Turkey's drift from the West began with exclusion of Davutoğlu
A circle, which began to be drawn in Turkey on May 1, 2016, came to a full close on Sept. 13, 2019.
Just days ago, an international relations professor who served as Turkey’s former foreign minister and prime minister, resigned from the country’s ruling Justice and Development Party (AKP), without waiting on a decision about his ousting from the party’s disciplinary committee.
The era of the ruling AKP under the leadership of Ahmet Davutoğlu, who won the Nov. 2015 general elections for the party by winning 49.4 percent support, was marked by success.
One of the most striking characteristics of Davutoğlu’s time in office as prime minister was the precedence he gave to Turkey’s relations with the EU and the West. It is during this time that Turkey’s Foreign Ministry came up with a "genius’’ proposal to the EU in the face of a deluge of deaths involving irregular migrants looking to make their way to Greece through the Aegean Sea.
Accordingly, all "irregular migrants" crossing from Turkey into Greece would be sent back and for each Syrian returned to Turkey, a Syrian migrant will be resettled in the EU.
While this proposal was met with applause by Europe, Davutoğlu had already rolled up his sleeves to put pressure on the EU to push the demand for Turkish nationals having access to the Schengen passport-free zone.
On May 1, 2016, at a time when Turkey was as at the height of its relations with the EU, the economy was in a relatively good place and Turkey had come out of the war with the outlawed Kurdistan Workers’ Party (PKK) without incurring too much damage and the AKP was happy with success of the November elections, the public woke up to an eyebrow-raising notice published in social media.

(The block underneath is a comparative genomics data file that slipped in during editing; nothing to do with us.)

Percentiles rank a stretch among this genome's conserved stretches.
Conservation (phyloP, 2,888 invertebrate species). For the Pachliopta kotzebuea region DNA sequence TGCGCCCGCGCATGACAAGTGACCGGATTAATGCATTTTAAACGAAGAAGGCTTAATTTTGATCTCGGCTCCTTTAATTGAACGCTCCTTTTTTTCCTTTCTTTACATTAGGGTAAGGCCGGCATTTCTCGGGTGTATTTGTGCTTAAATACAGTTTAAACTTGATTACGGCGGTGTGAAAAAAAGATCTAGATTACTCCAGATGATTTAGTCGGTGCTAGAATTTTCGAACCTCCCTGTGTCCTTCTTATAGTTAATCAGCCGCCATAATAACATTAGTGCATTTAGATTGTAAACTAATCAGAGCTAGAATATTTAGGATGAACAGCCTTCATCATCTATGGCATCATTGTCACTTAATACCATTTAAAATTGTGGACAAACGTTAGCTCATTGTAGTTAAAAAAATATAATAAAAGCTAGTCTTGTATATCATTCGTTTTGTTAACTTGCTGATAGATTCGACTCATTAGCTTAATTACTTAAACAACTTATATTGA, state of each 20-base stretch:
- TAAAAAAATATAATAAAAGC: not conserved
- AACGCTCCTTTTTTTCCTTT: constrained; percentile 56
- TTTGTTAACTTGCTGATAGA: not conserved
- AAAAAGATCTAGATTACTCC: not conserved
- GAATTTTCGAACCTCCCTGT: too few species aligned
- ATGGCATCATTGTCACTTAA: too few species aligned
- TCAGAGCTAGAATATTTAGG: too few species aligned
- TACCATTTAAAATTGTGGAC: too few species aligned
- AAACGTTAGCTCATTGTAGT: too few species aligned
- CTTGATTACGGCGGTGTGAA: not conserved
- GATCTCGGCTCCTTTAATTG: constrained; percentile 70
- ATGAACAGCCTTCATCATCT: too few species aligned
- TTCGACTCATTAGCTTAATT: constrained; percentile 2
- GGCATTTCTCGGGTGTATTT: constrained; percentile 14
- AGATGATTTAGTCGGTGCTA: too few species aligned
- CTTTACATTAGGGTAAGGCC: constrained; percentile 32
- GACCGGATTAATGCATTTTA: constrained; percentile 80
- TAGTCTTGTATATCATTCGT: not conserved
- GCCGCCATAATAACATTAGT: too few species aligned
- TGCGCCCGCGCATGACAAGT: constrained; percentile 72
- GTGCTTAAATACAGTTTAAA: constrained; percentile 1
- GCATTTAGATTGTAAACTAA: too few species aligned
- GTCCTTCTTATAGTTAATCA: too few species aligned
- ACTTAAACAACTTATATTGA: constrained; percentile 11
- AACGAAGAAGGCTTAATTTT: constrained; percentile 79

The anonymous notice accused Davutoğlu of being the architect of the chaotic policies in neighbouring war-torn Syria and conspiring against President Recep Tayyip Erdoğan.
The notice pointed to an intra-party leadership struggle, Davutoğlu’s eyeing of Erdoğan’s seat, and the prime minister’s conspiring against the leadership with other disgruntled AKP members. But was that all?
Exactly four days after the notice was published on May 5, 2016, Davutoğlu resigned following a speech, which was filled with praise, yet lacked the clarity that had come to be expected from him.
This marked the end of the 64th government of the Turkish republic under his leadership.
This was the beginning of the circle, whose drawing began on May 1, 2016, which came to a full close with Davutoğlu’s resignation.
The resignation of Davutoğlu would mark the beginning of an era in which the ruling Islamist AKP made a 180-degree change in its policies, distancing itself from the West.
The forced resignation of Davutoğlu, one of AKP’s most well-equipped figures who stood closest to the West’s dominant value of democracy, was a turning point after which Turkey turned its back to the West and headed in an opposite direction.